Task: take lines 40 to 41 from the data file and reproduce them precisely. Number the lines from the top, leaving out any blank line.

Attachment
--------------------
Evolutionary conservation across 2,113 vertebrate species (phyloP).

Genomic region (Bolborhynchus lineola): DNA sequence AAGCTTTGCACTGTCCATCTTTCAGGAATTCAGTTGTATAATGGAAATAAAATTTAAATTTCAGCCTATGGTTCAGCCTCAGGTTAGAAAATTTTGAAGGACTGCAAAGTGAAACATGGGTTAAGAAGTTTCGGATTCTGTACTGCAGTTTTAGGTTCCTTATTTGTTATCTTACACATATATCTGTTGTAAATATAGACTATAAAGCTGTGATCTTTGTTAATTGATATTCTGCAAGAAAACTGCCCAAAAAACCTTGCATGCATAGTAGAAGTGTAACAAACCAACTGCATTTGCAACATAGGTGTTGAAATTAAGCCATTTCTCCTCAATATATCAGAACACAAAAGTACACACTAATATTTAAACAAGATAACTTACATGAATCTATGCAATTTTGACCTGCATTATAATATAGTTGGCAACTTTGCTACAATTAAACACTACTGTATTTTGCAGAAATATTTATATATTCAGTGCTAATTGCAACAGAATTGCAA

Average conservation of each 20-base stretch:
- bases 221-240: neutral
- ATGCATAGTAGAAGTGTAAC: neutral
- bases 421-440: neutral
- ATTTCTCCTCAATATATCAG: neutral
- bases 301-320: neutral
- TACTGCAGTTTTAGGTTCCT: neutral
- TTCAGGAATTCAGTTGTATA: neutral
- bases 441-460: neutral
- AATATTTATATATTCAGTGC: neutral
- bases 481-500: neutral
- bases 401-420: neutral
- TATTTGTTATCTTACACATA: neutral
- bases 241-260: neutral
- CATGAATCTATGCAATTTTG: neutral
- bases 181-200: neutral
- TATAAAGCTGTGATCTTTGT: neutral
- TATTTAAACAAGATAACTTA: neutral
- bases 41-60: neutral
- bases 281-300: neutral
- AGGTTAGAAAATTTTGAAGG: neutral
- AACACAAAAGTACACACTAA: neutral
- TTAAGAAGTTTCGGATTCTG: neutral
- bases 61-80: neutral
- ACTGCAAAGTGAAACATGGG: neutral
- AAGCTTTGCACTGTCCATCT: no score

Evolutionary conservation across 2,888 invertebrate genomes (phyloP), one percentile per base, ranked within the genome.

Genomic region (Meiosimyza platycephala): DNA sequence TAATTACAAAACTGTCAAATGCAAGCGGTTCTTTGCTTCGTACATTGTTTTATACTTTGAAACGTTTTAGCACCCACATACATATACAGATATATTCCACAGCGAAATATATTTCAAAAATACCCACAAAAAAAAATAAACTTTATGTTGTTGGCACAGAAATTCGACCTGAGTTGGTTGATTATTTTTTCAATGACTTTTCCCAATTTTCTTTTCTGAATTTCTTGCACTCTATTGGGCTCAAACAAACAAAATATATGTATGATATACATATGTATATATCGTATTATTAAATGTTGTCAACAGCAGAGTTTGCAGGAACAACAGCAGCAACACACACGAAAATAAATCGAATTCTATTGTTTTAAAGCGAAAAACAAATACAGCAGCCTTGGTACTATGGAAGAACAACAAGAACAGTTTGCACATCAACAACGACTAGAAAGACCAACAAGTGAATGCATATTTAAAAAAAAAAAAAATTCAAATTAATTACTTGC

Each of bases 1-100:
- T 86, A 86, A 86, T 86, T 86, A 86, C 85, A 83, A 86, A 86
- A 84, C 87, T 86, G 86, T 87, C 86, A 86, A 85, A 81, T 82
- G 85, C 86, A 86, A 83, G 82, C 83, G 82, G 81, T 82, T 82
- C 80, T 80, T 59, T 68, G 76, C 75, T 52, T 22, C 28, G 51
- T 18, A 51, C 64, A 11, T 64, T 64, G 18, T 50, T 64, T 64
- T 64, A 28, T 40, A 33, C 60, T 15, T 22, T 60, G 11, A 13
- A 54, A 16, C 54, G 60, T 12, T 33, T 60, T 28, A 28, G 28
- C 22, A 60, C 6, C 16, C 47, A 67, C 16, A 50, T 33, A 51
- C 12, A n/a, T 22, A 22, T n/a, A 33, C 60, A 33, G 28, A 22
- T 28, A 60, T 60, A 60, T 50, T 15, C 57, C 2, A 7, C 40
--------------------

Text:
- C 12, A n/a, T 22, A 22, T n/a, A 33, C 60, A 33, G 28, A 22
- T 28, A 60, T 60, A 60, T 50, T 15, C 57, C 2, A 7, C 40